TO: Mr. James J. Rowley
Chief, U.S. Secret Service
FROM: Mr. John McCone
Director, Central Intelligence Agency
Subject: Central Intelligence Report on the assassination of John Kennedy.
In response to the request made by your office on 24 February 1964 re: Lee Oswald’s activities and assignments on behalf of this agency and Federal Bureau of Investigation, there follows a narrative summary of the internal subversive activities of the Oswald subject.
I recommend that unless the Commission makes a specific request for specific information contained herein, that this information not be volunteered. This agency has reason to assume that some junior Commission staff members may be potential sources of leaks to the news media or to other agencies; due to the highly sensitive nature of the enclosed material, it would certainly be in the national interest to withhold it at this time — unless there is, of course, a specific request made.
It is my understanding that Mr. Hoover has certain sensitive information within his agency, which has be transferred to his own personal files for safekeeping; he concurs that no material should be voluntarily given to the Commission which might affect the status of field operatives or their safety. He is particularly concerned about the De Bruey memorandum, which Central Intelligence has obtained and which, I understand, you have obtained. It is imperative that this information, at least for the time, remain under wraps.
Oswald subject was trained by this agency, under cover of the Office of Naval Intelligence, for Soviet assignments. During preliminary training, in 1957, subject was active in aerial reconnaissance of mainland China and maintained a security clearance up to the “confidential” level. His military records during this period are open to your agency and I have directed they be forwarded to the Commission.
Subject received additional indoctrination at our own Camp Peary site from September 8 to October 17, 1958, and participated in a few relatively minor assignments until arrangements were made for his entry into the Soviet Union in September 1959. While in the Soviet Union, he was on special assignment in the area of Minsk. It would not be advantageous at this time to divulge the specifics of that assignment; however, if you wish this information, it can be made available for your personal inspection within the confines of our own offices, or I can send it by courier on the condition that it not leave the custody of the courier. I am concerned that if this information were in any way disclosed to the wrong persons, it would lead the media to erroneously claim this agency, and perhaps others, were directly involved in the Dallas action. While the persons involved were in the employ of this agency, as well as the Federal Bureau of Investigation, it is virtually impossible for this or any agency to maintain full, 24-hours-a-day responsibility over its operatives.
At the time of the Dallas action, the Oswald subject was only seldom in our employ; after the Soviet assignment, we found him to be unreliable and emotionally unstable. He was of little use to us after his marriage and De Bruey, from what I understand, concurred in this. He was provided with a few unimportant infiltration assignments and proved of little or no value. It is possible that Oswald, given his instability, might have been involved in some operation involving Hoffa, as noted in SAIC Bertram’s report to your agency dated 1/3/64. Mr. Hoover advises that his agency is trying to determine whether Hoffa might have been involved laterally or vertically with the Dallas assassination I have advised that I would be interested in seeing the results of that investigation.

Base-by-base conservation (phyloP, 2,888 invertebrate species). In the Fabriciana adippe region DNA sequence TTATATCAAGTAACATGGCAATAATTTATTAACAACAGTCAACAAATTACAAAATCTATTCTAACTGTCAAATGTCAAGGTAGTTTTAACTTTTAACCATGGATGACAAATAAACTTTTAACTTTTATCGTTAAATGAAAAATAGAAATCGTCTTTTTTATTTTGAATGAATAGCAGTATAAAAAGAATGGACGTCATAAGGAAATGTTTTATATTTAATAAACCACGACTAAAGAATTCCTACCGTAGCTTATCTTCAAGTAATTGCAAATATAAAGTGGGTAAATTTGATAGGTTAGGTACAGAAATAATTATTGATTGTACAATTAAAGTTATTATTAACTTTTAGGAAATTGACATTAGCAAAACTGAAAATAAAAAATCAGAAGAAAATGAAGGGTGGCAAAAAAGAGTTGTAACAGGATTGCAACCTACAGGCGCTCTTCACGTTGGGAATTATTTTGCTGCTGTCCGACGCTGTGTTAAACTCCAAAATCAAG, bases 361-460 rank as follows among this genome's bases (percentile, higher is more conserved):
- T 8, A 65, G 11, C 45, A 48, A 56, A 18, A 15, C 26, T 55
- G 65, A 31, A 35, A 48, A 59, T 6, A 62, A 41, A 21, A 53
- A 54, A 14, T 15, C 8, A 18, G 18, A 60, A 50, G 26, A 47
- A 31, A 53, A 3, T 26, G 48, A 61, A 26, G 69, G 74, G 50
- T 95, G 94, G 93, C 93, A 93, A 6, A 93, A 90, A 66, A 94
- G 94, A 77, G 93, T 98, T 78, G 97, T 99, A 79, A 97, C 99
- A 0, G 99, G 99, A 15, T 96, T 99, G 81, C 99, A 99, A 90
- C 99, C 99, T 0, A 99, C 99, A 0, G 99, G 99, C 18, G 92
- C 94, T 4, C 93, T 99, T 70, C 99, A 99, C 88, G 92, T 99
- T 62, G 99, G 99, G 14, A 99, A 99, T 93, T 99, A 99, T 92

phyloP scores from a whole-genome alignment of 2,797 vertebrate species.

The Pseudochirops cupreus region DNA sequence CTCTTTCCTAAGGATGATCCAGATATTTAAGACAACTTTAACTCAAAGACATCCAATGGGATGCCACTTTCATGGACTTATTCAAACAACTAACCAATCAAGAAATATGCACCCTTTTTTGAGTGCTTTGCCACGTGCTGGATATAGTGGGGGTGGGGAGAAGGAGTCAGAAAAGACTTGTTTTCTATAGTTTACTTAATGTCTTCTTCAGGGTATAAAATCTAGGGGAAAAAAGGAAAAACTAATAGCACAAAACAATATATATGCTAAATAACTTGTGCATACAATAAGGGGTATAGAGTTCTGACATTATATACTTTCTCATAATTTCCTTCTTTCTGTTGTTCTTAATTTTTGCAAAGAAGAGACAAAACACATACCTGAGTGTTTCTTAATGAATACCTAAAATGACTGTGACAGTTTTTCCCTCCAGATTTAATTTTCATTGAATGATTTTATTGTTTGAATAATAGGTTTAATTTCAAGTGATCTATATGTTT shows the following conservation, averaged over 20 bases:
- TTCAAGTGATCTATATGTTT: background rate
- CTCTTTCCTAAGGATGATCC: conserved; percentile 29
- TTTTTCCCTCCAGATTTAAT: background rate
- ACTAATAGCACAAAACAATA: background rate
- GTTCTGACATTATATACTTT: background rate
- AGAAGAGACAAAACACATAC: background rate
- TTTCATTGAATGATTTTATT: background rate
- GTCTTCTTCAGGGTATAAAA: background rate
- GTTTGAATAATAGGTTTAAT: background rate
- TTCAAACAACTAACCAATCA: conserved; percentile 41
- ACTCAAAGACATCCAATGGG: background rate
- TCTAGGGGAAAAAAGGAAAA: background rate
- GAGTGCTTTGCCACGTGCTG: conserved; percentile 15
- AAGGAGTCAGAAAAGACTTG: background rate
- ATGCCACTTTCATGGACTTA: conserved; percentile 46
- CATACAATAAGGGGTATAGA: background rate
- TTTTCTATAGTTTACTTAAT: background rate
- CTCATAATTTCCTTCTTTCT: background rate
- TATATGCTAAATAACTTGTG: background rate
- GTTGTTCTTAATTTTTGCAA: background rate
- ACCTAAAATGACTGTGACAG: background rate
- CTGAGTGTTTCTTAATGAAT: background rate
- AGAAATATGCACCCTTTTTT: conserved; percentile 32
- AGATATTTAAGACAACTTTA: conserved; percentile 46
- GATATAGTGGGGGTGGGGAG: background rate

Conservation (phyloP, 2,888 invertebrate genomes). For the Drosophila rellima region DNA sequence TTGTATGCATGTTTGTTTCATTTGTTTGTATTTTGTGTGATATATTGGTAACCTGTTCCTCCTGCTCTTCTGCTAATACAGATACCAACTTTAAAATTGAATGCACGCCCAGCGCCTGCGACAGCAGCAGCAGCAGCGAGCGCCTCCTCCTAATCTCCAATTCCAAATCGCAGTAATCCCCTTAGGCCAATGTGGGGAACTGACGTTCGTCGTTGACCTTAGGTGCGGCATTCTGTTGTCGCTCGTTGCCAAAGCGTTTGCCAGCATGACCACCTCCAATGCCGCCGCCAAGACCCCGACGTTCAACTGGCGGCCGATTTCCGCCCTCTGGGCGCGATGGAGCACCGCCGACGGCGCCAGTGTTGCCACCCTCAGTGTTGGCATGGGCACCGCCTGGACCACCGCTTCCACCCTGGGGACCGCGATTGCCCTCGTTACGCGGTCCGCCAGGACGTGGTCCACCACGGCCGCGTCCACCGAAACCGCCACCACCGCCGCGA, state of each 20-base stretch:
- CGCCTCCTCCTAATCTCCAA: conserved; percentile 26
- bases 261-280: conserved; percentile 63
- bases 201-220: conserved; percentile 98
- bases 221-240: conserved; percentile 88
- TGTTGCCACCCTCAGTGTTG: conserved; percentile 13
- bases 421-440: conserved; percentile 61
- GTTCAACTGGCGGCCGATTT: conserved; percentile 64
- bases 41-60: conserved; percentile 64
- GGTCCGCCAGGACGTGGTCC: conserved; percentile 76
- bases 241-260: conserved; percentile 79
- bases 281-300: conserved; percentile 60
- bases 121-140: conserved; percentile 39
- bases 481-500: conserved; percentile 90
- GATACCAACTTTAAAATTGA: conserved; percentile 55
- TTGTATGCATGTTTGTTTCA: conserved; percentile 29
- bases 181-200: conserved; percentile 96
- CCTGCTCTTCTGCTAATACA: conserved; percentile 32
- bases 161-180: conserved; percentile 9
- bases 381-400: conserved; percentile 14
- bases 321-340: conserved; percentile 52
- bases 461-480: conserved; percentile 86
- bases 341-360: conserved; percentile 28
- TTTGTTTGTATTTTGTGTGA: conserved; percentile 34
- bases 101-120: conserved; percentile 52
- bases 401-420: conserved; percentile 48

Mr. Hoover advises that the facts given in SAIC Bertran’s [ed. note: “Bertram” in first usage, Bertran” here] 1/3/64 report are basically correct. His agency has advised Deputy Sweatt against any further unauthorized statements to the news media which might adversely affect the investigation. Mr. Hoover advises he has no knowledge of how Deputy Sweatt obtained his information, as there is no record of the agency distributing any such information to Sweatt or any other member of Dallas Sheriff’s office. It is regrettable that this information has come to the attention of the news media, but I am sure Mr. Hoover will be able to clarify the situation.
Speculation within this agency — and this is only speculation at this point — is that Oswald subject became unstable following surgery April 1, 1961, in the Minsk Hospital. He may have been chemically or electronically “controlled”… a sleeper agent. Subject spent eleven days hospitalized for a “minor ailment” which should have required no more than three days hospitalization at the most. Six days after his release, he met Marina Prusakova. This agency is particularly interested in her intelligence background and I have requested a report on same from our Soviet Embassy contact.
After his return to the U.S., Oswald worked in New Orleans through the Anti-Communist League of the Caribbean and Friends of Democratic Cuba; his case officer was SAIC Guy Bannister from the Chicago F131 office. He was transferred from his assignments there after he was arrested and fined stemming from an incident of his distribution of pamphlets for the Fair Play for Cuba Committee. While our files here show no flirther assignments or contact, I am requesting an (xx) check on the subject from our New Orleans and Ft. Worth offices.
Please direct any further communication on this matter to my personal attention so that your requests may be expedited, or feel free to call me anytime. My office is always available to you.
/s/ John McCone